Trouble and the Exploding House by Cate Whittle ill Stephen Michael King

We had a visitor the other day. Which is weird. We don’t usually get visitors. For one, we live way up in the mountains and we don’t even have a road that comes to our place. And, for seconds, we live with a giant green dragon with blue wings and dried scaly bits around his ears. Which puts most people off.

Life is always going to be interesting when you live with a dragon who can change size at will. But when the Government man arrives and tells you that it’s not possible for you to continue to live in your house because it is in a Wildlife Park, things become even more ‘interesting’. The house was carried there by a dragon (Trouble) and it’s going to be difficult to move it, so the government says it will have to be blown up. Very soon. The race is on, to save their home. In between, Georgia continues to navigate school and friends and keeping Trouble out of … trouble. Most openings include black and white illustrations.

Trouble and the Penn family met when Trouble relocated their home. In this, the fourth adventure with Trouble, they are more or less accustomed to living with a dragon. There are definite advantages including riding to school, work and shopping on Trouble’s broad back. But there are also challenges, just like with any pet, and in any family. Georgia, as first person narrator, simply tells it like it is when you live on a mountain with a dragon. Humour sits underneath every sentence, every outrageous situation, but each is presented as very normal in the life of Georgia and the Penns. Recommended for newly independent readers comfortable with a longer story, but who will still enjoy the extra richness that illustrations bring.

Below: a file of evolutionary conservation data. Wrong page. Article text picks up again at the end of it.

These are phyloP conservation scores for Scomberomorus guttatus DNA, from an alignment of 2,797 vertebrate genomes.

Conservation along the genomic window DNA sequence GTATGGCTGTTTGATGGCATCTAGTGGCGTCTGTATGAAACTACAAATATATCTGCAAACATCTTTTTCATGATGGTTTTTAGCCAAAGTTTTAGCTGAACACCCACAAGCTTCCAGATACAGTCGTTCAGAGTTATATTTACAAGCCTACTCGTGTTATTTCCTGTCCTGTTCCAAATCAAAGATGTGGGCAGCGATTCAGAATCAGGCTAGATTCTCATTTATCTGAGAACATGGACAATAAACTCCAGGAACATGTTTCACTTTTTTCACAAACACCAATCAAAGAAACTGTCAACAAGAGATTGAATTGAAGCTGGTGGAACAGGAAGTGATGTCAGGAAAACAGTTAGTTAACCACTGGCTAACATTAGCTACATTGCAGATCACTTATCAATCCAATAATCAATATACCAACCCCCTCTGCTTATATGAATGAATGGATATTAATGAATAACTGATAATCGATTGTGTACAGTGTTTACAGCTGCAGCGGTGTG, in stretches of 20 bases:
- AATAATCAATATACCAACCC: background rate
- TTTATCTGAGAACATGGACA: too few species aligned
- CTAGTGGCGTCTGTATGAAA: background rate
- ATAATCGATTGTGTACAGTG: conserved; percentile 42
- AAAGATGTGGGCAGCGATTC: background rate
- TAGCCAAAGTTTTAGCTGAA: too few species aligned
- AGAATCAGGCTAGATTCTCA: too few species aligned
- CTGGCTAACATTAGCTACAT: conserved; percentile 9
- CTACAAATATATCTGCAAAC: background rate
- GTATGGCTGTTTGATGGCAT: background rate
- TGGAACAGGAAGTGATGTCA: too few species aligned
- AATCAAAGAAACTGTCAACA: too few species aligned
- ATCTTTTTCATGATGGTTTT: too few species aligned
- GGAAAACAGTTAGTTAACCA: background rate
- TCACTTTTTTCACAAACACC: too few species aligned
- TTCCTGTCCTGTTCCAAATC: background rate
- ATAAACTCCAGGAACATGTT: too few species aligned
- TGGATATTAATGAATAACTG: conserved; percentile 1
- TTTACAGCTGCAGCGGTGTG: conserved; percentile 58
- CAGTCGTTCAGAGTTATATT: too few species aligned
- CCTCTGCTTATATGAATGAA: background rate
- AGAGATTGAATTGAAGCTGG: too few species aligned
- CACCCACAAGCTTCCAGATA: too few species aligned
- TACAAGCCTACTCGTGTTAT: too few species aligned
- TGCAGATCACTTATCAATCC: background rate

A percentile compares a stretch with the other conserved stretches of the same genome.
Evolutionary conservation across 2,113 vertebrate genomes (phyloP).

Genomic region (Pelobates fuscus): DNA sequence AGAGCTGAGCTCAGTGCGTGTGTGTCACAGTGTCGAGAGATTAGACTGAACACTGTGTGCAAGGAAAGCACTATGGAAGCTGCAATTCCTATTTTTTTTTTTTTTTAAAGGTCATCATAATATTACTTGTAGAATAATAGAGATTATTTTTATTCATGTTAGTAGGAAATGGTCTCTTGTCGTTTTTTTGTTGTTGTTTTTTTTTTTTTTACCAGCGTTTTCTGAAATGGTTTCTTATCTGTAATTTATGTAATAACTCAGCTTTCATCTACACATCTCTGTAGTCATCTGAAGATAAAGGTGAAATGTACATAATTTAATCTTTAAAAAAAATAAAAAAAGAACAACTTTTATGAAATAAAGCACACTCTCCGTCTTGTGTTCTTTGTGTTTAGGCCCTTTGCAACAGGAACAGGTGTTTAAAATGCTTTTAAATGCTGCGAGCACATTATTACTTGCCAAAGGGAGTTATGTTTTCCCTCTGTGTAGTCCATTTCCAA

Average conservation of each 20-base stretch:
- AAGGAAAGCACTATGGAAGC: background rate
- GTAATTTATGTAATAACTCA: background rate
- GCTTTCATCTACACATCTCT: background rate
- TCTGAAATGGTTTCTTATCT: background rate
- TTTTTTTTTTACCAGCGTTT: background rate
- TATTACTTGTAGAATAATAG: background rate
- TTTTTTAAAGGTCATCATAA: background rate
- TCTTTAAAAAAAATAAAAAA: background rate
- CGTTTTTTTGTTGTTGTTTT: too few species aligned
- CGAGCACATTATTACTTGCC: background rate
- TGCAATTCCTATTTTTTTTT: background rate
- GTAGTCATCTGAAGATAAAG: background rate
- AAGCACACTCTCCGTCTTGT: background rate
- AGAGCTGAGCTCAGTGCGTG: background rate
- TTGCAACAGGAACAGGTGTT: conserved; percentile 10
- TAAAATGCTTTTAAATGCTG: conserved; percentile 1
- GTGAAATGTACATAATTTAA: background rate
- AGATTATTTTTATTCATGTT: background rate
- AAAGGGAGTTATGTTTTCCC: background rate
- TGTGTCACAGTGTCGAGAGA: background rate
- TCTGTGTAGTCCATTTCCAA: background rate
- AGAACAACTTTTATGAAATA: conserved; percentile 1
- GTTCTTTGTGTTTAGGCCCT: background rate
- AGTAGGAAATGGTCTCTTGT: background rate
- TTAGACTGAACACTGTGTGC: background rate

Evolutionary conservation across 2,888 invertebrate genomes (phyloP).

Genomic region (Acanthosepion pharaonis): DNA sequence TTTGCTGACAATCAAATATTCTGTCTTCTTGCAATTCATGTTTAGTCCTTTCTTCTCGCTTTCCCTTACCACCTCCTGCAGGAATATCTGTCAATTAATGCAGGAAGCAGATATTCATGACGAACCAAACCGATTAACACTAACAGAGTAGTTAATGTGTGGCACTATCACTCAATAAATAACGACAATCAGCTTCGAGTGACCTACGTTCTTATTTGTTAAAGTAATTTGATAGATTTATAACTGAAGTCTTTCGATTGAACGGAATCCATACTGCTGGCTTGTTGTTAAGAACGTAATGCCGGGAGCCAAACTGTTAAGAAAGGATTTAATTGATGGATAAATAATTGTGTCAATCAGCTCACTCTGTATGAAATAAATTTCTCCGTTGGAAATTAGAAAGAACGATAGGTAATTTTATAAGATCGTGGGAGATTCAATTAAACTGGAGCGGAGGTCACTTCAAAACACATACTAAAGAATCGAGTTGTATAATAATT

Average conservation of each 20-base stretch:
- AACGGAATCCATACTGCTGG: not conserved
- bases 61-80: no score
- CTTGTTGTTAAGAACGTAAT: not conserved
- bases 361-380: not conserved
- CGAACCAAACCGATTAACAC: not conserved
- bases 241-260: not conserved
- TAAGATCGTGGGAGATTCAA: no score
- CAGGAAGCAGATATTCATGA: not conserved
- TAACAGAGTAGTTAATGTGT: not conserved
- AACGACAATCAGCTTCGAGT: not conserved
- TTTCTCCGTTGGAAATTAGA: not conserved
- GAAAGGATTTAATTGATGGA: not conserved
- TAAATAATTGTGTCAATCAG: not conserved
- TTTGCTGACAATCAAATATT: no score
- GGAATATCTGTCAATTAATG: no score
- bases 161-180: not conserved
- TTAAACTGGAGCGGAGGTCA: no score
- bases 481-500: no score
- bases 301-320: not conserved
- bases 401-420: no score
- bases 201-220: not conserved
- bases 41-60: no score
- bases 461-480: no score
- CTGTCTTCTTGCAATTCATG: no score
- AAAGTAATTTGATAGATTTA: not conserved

Trouble and the Exploding House, Cate Whittle ill Stephen Michael King Omnibus Books 2017 ISBN: 9781742990798
review by Claire Saxby, Children’s author and bookseller
www.clairesaxby.com

Charlie and the Karaoke Cockroaches, by Alan Brough

Three Things You Should Probably Know About Me (Charlie Ian Duncan)
. I am a digital orphan. (That means that my parents spend so much time on their iPhones they have forgotten I exist.)
. Last year I made a granny explode.
. I never want anything to crawl into the back of my nose, make a nest and lay thousands of eggs.

Charlie isn’t particularly brave or particularly clever, but things seem to happen to him. His new friend Vivienne appears at his front door in the middle of the night with a mysterious black box which she asks him to look after no matter what. Charlie isn’t so sure about this, but Vivienne disappears, and only Charlie’s other friend, Hils, has any ideas what they should do. Because a huge man, The Exterminator, is after Charlie and the things in the box – three karaoke-singing, talking cockroaches.

Charlie and the Karaoke Cokcroaches, the second book featuring Charlie’s fun-filled adventures, is silly, gross, and far-fetched: which is just why young readers will love it. From television personality and comedian Alan Brough , the text has lots of action, short sentences, dialogue and features including funny advertisements and signs, as well as font embellishments.

An easy read with plenty of fun for readers of all abilities.

Charlie and the Karaoke Cockroaches, by Alan Brough
Pan, 2017
ISBN 9781743548448

Girl In Between, by Anna Daniels

‘The new guy next door. That smile! His teeth are superb! And did you see his eyes? Who has eyes that blue?’ gushes Rosie…